Corigliano's work generally leaves me cold. No work or even single idea from him has ever grabbed me. The two works here are no exceptions, although they're attractive enough. They have ambition, which is good, but they ultimately disappear into the ether of the recent past. In both, Corigliano wants to set the long lyric, and thus puts himself squarely in a tradition that includes Brahms, Parry, Vaughan Williams, Grieg, Elgar, Britten, Schoenberg, and Barber. I trace the line back to Brahms, with the Alt-Rhapsodie, Nanië, Gesang des Parzens, and the Schicksalslied, although I recognize that Brahms seems to be transforming the venerable concert aria from primarily a display piece to a vehicle for Romantic poetry and rumination. One can approach the setting of a long lyric poem in many ways. Brahms' way – finding a symphonic structure which mirrors the poem – satisfies me the most and has probably had the greatest influence on others. However, we can think of other ways. If the poem is strophic, the composer might consider a strophic setting, perhaps with variation. If the poem is free-form, the composer might simply "go with the moment," producing a setting close to the phrase and letting the larger structure take care of itself. Corigliano does the last and consequently seems to take the easy way. I admit the sounds are nice, but it's all rather uninvolving. The settings encourage a short attention span. No idea gets developed in a significant way, and thus no idea or part of the poem becomes more important than any other part. It's like listening to an eight-year-old telling you about the book he just read – all details, no perspective. Why people continue to link him and Barber as "the same kind" of composer continues to mystify me.
Jean Belmont, apparently a favorite composer of the Chorale, contributes two lovely settings. "The Roadside Fire" interested me more, mainly to see what someone other than Vaughan Williams has made of it. In his Songs of Travel, the British composer sets it almost like a Schubert Lied, with that kind of rapturous simplicity one finds in something like Die schöne Müllerin, particularly the song "Wohin." Belmont gives us something more harmonically sophisticated – the harmonies remind me of classic Hindemith in their dependence on fourths and fifths – and yet manages to retain the elation of Stevenson's text. James Mulholland's new tune to Burns's lyric I can pay no greater tribute to than to say it's as beautiful as the traditional one, and he doesn't mess it up by trying to get fancy.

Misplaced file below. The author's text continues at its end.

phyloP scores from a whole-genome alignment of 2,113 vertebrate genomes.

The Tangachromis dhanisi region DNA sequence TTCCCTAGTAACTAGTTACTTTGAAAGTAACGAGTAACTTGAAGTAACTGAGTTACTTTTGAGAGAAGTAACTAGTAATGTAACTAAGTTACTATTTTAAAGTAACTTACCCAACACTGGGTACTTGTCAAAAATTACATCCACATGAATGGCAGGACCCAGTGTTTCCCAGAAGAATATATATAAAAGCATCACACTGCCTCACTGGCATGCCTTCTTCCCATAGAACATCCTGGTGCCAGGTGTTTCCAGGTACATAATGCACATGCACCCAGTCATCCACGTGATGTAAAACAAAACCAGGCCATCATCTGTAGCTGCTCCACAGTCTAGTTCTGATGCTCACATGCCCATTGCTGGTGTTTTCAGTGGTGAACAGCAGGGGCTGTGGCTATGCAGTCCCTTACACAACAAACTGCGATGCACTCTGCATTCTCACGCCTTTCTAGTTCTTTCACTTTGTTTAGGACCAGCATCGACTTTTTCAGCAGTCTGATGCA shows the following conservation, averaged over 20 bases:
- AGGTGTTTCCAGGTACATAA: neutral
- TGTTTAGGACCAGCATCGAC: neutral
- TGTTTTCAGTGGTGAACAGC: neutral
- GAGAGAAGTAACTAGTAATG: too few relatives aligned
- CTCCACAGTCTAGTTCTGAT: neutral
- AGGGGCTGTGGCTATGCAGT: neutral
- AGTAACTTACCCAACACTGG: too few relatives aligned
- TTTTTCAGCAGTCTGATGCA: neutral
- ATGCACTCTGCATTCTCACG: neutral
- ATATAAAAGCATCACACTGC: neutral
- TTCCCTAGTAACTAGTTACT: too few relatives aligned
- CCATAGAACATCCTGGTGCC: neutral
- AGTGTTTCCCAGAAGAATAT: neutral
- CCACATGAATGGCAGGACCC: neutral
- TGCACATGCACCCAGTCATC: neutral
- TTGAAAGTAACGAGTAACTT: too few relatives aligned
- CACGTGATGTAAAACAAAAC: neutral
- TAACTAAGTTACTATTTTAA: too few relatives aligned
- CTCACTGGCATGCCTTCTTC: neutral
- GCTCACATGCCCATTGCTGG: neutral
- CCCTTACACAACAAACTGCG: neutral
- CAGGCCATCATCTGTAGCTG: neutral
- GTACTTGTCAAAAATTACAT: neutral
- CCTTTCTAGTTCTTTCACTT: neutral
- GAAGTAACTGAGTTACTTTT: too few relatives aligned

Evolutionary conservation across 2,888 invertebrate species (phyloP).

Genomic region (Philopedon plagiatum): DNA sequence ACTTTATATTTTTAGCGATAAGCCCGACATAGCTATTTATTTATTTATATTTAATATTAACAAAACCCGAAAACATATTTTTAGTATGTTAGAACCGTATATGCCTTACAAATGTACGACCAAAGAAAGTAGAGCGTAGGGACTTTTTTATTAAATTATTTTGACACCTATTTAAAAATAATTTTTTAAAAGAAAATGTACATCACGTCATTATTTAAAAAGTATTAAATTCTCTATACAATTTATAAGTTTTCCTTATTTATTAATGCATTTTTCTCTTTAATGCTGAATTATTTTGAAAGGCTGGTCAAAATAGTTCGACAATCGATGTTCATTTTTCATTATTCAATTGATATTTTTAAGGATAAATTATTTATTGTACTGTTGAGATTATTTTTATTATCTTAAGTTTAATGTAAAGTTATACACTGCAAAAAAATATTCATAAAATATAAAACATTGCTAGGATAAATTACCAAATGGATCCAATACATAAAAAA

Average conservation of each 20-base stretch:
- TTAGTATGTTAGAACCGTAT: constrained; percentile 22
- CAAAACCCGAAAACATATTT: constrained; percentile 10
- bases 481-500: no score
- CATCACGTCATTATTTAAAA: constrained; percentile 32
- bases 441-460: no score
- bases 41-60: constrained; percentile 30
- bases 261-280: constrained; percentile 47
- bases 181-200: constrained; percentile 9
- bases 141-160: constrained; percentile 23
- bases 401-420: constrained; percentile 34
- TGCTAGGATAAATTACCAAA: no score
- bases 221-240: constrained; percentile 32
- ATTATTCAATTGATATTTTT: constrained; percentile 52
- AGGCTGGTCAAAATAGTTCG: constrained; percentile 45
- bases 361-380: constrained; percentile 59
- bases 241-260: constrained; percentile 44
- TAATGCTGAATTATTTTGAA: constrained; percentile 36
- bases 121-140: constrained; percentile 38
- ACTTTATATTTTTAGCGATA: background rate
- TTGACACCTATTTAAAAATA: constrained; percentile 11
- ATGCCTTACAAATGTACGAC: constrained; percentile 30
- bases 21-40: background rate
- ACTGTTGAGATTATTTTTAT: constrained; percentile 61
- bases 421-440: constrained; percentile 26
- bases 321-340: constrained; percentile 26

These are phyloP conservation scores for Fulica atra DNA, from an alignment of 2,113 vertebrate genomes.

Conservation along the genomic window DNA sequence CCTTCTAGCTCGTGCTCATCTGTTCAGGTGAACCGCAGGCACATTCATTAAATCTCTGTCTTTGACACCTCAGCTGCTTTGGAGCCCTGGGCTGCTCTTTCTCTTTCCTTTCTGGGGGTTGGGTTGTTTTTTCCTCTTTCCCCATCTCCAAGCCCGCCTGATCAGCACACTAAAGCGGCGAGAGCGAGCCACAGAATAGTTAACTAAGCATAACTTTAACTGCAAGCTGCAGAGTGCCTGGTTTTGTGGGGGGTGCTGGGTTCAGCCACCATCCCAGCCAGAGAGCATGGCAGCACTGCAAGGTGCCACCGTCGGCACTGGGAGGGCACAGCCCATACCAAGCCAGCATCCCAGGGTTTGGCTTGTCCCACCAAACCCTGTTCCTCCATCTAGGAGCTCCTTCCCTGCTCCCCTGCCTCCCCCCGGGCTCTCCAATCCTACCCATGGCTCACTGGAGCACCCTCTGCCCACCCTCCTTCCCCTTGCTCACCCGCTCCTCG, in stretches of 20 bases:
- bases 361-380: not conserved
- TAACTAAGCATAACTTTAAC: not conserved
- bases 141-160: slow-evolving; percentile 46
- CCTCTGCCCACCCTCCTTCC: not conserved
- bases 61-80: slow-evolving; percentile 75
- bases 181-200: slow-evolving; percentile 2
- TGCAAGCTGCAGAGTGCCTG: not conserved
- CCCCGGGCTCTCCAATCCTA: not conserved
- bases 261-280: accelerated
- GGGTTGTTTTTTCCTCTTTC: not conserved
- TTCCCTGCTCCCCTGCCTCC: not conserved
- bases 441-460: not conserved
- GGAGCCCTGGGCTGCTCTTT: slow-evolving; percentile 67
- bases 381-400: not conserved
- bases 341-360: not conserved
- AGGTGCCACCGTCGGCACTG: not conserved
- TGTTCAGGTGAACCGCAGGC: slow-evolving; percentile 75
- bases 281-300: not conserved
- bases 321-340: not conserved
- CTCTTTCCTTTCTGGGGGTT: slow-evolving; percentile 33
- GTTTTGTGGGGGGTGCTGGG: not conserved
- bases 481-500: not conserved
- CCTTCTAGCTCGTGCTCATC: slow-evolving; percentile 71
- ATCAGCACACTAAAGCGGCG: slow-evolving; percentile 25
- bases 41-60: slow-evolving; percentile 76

Folk-song settings fill up the program. Conrad Susa faces the supreme challenge of "Shenandoah," one of the most beautiful tunes in the world and one I'm fiercely possessive about. It's a fine setting, if ultimately a failed one. He seems to me to make the mistake of burying the tune in "effects," mostly twists of harmony and melody that call attention to themselves rather than illuminated that glorious melody. "Johnny, I Hardly Knew Ye" by Alice Parker, an old hand at folk-song arrangement, carries off a balance between a prominent tune and the choral depiction of a skeletal regiment.
Mack Wilberg, a national treasure more people should know, works with choirs at Utah's Brigham Young University (which houses at least three choruses that would give King's College a run for its money). He first came to my attention on a Thanksgiving special aired by my local PBS station. The program, titled "A Thanksgiving of American Folk Hymns," knocked my socks off, and I called the originating station KBYU to see if anyone had the brains to make a CD. Someone indeed had the brains, and I ordered the disc (I encourage you to do the same; this is one great choral album). Wilberg contributed several stunning arrangements, in a 1940s Americana vein. Well, there's nothing wrong with that, and I emphasize the word "stunning." "He's Gone Away" had never struck me as a great tune before Wilberg got hold of it. It does now.
The sound levels strike me as a bit low, but the choir comes through clearly, even if I have to nudge the volume knob up.
Copyright © 1998, Steve Schwartz